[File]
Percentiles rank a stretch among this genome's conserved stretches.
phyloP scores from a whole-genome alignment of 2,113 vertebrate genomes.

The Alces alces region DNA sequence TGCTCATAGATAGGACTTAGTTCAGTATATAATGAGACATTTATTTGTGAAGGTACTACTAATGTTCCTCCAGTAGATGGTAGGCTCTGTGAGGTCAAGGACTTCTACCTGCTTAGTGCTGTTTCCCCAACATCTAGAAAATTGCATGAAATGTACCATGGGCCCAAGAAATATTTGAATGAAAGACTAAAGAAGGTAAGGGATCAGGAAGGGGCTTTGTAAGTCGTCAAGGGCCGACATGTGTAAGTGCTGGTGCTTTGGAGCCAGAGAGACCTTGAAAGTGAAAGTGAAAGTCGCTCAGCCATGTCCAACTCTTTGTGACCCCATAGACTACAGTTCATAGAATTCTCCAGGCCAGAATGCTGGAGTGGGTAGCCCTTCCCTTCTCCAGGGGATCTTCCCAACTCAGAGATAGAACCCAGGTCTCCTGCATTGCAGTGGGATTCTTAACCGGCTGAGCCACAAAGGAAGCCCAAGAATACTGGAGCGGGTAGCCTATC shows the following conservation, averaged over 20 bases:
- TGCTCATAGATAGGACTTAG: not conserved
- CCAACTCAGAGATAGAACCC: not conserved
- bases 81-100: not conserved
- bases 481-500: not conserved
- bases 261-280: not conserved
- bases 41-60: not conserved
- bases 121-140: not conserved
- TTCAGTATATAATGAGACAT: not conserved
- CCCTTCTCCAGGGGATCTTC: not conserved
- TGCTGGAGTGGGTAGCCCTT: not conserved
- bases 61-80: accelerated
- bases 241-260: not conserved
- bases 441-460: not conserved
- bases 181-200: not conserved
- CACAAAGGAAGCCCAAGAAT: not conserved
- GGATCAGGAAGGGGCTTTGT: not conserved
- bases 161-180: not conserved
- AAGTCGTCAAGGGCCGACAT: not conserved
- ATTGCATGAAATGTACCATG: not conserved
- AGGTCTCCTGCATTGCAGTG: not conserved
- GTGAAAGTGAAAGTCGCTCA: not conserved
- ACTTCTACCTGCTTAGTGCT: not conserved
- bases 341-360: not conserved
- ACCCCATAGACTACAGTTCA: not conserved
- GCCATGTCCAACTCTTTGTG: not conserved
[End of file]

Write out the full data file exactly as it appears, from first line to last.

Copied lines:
Percentiles rank a stretch among this genome's conserved stretches.
phyloP scores from a whole-genome alignment of 2,113 vertebrate genomes.

The Alces alces region DNA sequence TGCTCATAGATAGGACTTAGTTCAGTATATAATGAGACATTTATTTGTGAAGGTACTACTAATGTTCCTCCAGTAGATGGTAGGCTCTGTGAGGTCAAGGACTTCTACCTGCTTAGTGCTGTTTCCCCAACATCTAGAAAATTGCATGAAATGTACCATGGGCCCAAGAAATATTTGAATGAAAGACTAAAGAAGGTAAGGGATCAGGAAGGGGCTTTGTAAGTCGTCAAGGGCCGACATGTGTAAGTGCTGGTGCTTTGGAGCCAGAGAGACCTTGAAAGTGAAAGTGAAAGTCGCTCAGCCATGTCCAACTCTTTGTGACCCCATAGACTACAGTTCATAGAATTCTCCAGGCCAGAATGCTGGAGTGGGTAGCCCTTCCCTTCTCCAGGGGATCTTCCCAACTCAGAGATAGAACCCAGGTCTCCTGCATTGCAGTGGGATTCTTAACCGGCTGAGCCACAAAGGAAGCCCAAGAATACTGGAGCGGGTAGCCTATC shows the following conservation, averaged over 20 bases:
- TGCTCATAGATAGGACTTAG: not conserved
- CCAACTCAGAGATAGAACCC: not conserved
- bases 81-100: not conserved
- bases 481-500: not conserved
- bases 261-280: not conserved
- bases 41-60: not conserved
- bases 121-140: not conserved
- TTCAGTATATAATGAGACAT: not conserved
- CCCTTCTCCAGGGGATCTTC: not conserved
- TGCTGGAGTGGGTAGCCCTT: not conserved
- bases 61-80: accelerated
- bases 241-260: not conserved
- bases 441-460: not conserved
- bases 181-200: not conserved
- CACAAAGGAAGCCCAAGAAT: not conserved
- GGATCAGGAAGGGGCTTTGT: not conserved
- bases 161-180: not conserved
- AAGTCGTCAAGGGCCGACAT: not conserved
- ATTGCATGAAATGTACCATG: not conserved
- AGGTCTCCTGCATTGCAGTG: not conserved
- GTGAAAGTGAAAGTCGCTCA: not conserved
- ACTTCTACCTGCTTAGTGCT: not conserved
- bases 341-360: not conserved
- ACCCCATAGACTACAGTTCA: not conserved
- GCCATGTCCAACTCTTTGTG: not conserved